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Реферат на тему:

 

Sean O'Casey

 

Sean O'Casey, a child of the Dublin slums, was born in 1880 to a

Protestant family. He had a grim childhood of poverty, poor eyesight,

and ill health. Although a chronic eye disease forced him to stay away

from school because of his eye treatments, his passion for learning

stayed with him. In his youth he read widely in the classics and in the

Bible, and at 84 he was learning through radio sessions of the Schools

Program of the British Broadcasting Corporation.

 

His poor eyesight plagued him all his life, which he lived every day

with the increasing threat of total blindness. As a child, he developed

an ulcerated cornea in his left eye, the effects of which left his

vision dim and filmy. His right eye took on the strain of his work and

was also periodically affected. Several times a day he had to sponge his

eyes with water as hot as he could bear in order to relieve the

condition that severely hampered his vision.

 

Sean O'Casey was an idealist with a strong sense of justice that marked

his life and work. Early in his adult life he was caught up in the

fervor of the Gaelic League and in the amateur theatre movement. O'Casey

claimed he found his "faith" in the socialist ideals of Jim Larkin’s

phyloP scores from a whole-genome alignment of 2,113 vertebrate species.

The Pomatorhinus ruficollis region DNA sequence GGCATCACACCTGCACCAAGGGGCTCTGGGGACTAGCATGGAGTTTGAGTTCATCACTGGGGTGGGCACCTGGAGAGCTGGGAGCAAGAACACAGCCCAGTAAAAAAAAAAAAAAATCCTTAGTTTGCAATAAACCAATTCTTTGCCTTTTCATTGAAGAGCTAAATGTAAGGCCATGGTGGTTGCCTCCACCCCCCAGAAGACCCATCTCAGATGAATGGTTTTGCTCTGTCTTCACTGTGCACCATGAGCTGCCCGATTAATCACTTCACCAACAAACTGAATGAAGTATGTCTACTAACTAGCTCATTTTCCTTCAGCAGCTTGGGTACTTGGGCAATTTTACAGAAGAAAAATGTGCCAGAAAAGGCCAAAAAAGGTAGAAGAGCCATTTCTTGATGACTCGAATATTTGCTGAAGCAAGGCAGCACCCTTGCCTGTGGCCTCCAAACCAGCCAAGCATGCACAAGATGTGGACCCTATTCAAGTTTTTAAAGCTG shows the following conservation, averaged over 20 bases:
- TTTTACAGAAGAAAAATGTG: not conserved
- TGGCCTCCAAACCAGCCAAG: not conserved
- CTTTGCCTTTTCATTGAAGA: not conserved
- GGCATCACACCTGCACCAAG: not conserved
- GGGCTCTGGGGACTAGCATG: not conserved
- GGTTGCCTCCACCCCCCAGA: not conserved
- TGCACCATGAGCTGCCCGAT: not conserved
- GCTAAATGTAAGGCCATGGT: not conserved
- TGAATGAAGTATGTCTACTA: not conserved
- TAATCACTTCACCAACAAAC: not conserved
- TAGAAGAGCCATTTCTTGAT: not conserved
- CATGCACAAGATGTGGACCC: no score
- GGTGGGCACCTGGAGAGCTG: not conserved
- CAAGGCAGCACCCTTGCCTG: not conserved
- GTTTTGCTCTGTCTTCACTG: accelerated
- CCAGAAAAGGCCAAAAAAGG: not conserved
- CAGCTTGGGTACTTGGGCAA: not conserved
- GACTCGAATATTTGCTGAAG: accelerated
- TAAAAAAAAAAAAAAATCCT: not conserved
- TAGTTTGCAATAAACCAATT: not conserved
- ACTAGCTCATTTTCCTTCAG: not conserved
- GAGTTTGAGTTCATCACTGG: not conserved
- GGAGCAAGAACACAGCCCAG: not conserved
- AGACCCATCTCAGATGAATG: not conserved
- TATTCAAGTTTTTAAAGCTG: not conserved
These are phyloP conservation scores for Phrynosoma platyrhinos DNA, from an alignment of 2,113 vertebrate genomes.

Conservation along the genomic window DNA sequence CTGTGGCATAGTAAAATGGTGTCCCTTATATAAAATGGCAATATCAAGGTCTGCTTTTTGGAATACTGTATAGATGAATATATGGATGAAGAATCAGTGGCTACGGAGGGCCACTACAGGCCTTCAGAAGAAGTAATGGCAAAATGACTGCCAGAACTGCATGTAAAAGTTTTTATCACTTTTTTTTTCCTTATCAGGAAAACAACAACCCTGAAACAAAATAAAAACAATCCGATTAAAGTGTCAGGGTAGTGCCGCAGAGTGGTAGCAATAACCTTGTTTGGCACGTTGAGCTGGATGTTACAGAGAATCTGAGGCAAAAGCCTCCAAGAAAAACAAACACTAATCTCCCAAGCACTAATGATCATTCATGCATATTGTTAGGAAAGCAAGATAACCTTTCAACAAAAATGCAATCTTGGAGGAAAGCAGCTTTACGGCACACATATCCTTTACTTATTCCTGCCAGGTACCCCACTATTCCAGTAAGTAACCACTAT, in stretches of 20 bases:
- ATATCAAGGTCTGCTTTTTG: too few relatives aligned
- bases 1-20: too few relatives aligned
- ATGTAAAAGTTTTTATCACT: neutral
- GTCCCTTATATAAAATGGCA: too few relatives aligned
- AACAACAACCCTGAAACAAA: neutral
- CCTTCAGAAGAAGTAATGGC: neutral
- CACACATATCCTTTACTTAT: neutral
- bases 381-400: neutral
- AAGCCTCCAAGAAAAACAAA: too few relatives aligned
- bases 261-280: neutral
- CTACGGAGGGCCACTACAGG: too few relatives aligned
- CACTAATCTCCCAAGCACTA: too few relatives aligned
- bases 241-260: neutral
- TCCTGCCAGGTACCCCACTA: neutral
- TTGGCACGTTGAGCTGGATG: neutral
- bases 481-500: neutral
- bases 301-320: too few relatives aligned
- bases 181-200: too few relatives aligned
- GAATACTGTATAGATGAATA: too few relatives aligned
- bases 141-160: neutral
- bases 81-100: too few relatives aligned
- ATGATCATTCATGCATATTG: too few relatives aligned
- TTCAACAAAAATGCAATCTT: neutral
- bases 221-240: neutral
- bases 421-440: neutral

crusade for the Irish working class. (The general strike of 1913 began

the first demands for Irish liberation.)

 

In his early forties, while continuing to support himself as a laborer,

we wrote, in quick succession three realistic plays about the slums of

Dublin. The Shadow of a Gunman, Juno and the Paycock, and The Plough and

the Stars were performed at the Abbey Theatre in 1923, 1924, and 1926

respectively. The first takes up the terrors of the Black and Tans in

Dublin. The second has a Civil War theme, and the last is focused on the

Irish Citizen Army and the Easter Rising.

 

These plays provoked public outcry mainly because of O'Casey's

consistent refusal to glorify the violence of the nationalist movement,

instead mocking the heroics of war and presenting the theme that dead

heroes were far outnumbered by dead innocent people.

 

Frank O'Connor, in A Short History of Irish Literature: A Backward Look,

says that what unifies these plavs and sets them apart from O'Casey's

later works is "the bitter recognition that while the men dream, drink,

drivel, dress up and go play-acting, some woman with as much brains and

far more industry sacrifices herself to keep the little spark of human

life from going out altogether."

 

O'Casey followed these plays of realism with The Silver Tassie, which

was submitted to the Abbey Theatre in 1927. It was a play considered

more symbolic and expressionistic than the previous Abbey plays. While

three acts were in typical lively O'Casey style, the second act included

chants and dance movement. The Silver Tassie was labeled a tragicomedy

based on the cruel horrors of World War I. It showed the price which the

common people have to pay for the stupidities of war. It was rejected

for the Abbey Theatre by its directors, and in a formal letter from

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